The Scarlet Letter, written by Nathaniel Hawthorne, is a novel that takes place in a historical setting during the years 1642-1649. The book is about a young woman, Hester Prynne, and her struggles to overcome the humiliation and guilt she feels for committing adultery. Without close analyzation of the book, it may just seem that many parts are insignificant and don’t have any meaning to the plot of the story. With that said, the beginning of the book is very significant and helps foreshadow what happens later on in the book. Given these points, the rose-bush in The Scarlet Letter symbolizes Hester’s passion and family and helps contrast the community with nature.
Justine Sabo Professor Sidle ENGL2327 9 March 2017 Literary Analysis on Eliza Wharton from "The Coquette" ` In her epistolary novel, "The Coquette", Hannah Webster Foster, uses the death of Eliza Wharton to bring attention to the the social injustices and cultural restraints that women of the new nation faced. Eliza Wharton's downfall is caused by her quest for freedom and independence from the cultural norms where women were expected to conform to social expectations or suffer the consequences. Foster highlights the circumstances surrounding Eliza's downfall by allowing the reader to get an inside look at her feelings, motives, and the sequence of events leading up to her demise through the close examination of letters written by
Gilman is using the sub-pattern and main pattern to represent the protagonist and her longing to get out of the "cage" she has been living in. In actuality, this mansion is probably a mental health institution for women suffering from postpartum depression. At the end of the short story the protagonist realizes how mistreated she was, and takes matters into her own hand. When she rips off the wallpaper, she is finally free and shows that she is done with her mistreatment. Similar to the protagonist in “The Yellow Wallpaper,” Charlotte Perkins Gilman suffered from postpartum depression following the birth of her daughter.
Throughout the novel, Martha Wolg is often found talking or thinking about sexuality; one way to interpret this is to assume that Martha lacks in confidence in her sexuality. Throughout this paper, I will prove this by considering that Martha idolizes her daughter’s physical appearance, Martha frequent comments on her own physical appearance, and her relationship with men throughout the novel. One instance in which Martha demonstrates that she lacks confidence in her own sexuality is evident in part two when Martha goes into great detail about Ursula’s, her five-year-old daughter, primary and secondary sex characteristics. On page 41, after Martha returned home after visiting her daughter at the hospital, she reminisces about the last time she gave her daughter a bath. In this memory, she describes Ursula’s breasts as “little breasts that still seemed like weak unclear stars” and her vulva as “a glowing, budding flower, an unopened flower .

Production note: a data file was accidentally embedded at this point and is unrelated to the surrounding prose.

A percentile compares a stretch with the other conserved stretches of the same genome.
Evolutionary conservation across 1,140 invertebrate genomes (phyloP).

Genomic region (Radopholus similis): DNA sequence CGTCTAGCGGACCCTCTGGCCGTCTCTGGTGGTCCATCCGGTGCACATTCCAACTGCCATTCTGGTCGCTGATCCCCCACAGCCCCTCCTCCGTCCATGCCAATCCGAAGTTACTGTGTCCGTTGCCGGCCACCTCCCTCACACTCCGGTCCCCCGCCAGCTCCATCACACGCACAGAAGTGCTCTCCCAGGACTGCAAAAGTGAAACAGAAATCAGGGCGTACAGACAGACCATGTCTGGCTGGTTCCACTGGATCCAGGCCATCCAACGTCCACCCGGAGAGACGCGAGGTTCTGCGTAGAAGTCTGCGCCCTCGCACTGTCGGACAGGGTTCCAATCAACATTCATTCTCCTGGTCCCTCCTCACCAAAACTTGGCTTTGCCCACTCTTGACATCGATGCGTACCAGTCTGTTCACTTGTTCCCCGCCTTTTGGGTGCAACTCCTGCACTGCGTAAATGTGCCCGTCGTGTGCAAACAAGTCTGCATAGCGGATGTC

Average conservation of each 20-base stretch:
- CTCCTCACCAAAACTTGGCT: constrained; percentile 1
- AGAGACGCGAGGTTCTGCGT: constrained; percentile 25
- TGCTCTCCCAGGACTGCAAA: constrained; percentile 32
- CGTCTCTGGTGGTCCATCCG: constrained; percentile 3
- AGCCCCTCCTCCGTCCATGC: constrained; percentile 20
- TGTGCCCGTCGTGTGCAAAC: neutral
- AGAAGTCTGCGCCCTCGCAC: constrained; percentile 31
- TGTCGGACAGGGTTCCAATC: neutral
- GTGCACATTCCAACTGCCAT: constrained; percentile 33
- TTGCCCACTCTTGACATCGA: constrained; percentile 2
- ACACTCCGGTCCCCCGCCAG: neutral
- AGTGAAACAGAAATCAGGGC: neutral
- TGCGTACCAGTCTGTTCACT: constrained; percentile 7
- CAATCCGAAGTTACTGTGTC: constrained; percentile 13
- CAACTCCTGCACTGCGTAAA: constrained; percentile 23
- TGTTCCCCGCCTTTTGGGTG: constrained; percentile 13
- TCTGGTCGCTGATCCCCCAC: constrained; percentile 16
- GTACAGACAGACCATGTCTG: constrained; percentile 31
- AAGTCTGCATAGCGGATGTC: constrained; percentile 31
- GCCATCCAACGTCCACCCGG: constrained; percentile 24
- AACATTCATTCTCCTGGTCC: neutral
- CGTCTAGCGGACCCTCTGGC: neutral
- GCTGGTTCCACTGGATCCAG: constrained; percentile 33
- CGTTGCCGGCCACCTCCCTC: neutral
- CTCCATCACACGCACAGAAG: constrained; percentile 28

This analysis of The Awakening by Kate Chopin (1899) will use the psychoanalytic image of the mother as a starting point for Edna’s journey of self-realization which is symbolized in physical “Rooms.” As Edna travels to and from the Island and the different “Rooms” she uncovers and develops her personality but ultimately the journey leads to demise. Her demise is because her rooms are tied to her mother, and she is never able to succeed in her Room as Woolf would have wanted because it is tied to the mother, and not the patriarchal father who represents money and creative power. The symbolism of the mother as a Room parallels the concept of a room in A Room of One’s Own (1929) by Virginia Woolf. The physical and metaphorical “Room” in Edna’s
She does this in order to make them a more interesting read. Angelou was challenged by her publisher to turn an autobiography into fiction, and thus she began writing her life with literary elements put into it (Walker 77). She recreates herself in childhood form in order to “reclaim the horror of childhood sexual abuse from statistical anonymity” (Henke 243). Angelou uses repetition and mirroring in Singin’ and Swingin’ and Gettin’ Merry like Christmas to show similarities in her young life to her adult life, such as leaving her son with her mother like her own mother did to her. She also uses capitalization to show importance.
In her novel, The Awakening, Kate Chopin captures the interest of readers with the use of symbolism. The storyline details a time when women had strict expectations of what they should and should not do. The main character, Edna Pontellier, has a desire to change the role that society expected of her, but this view is not accepted very well. Throughout the story, Chopin uses symbolism to skillfully progress the theme of how Edna is struggling to change and be independent and happy with her life. Symbolism is specifically utilized throughout the novel with Edna’s houses, birds, the sea, and swimming.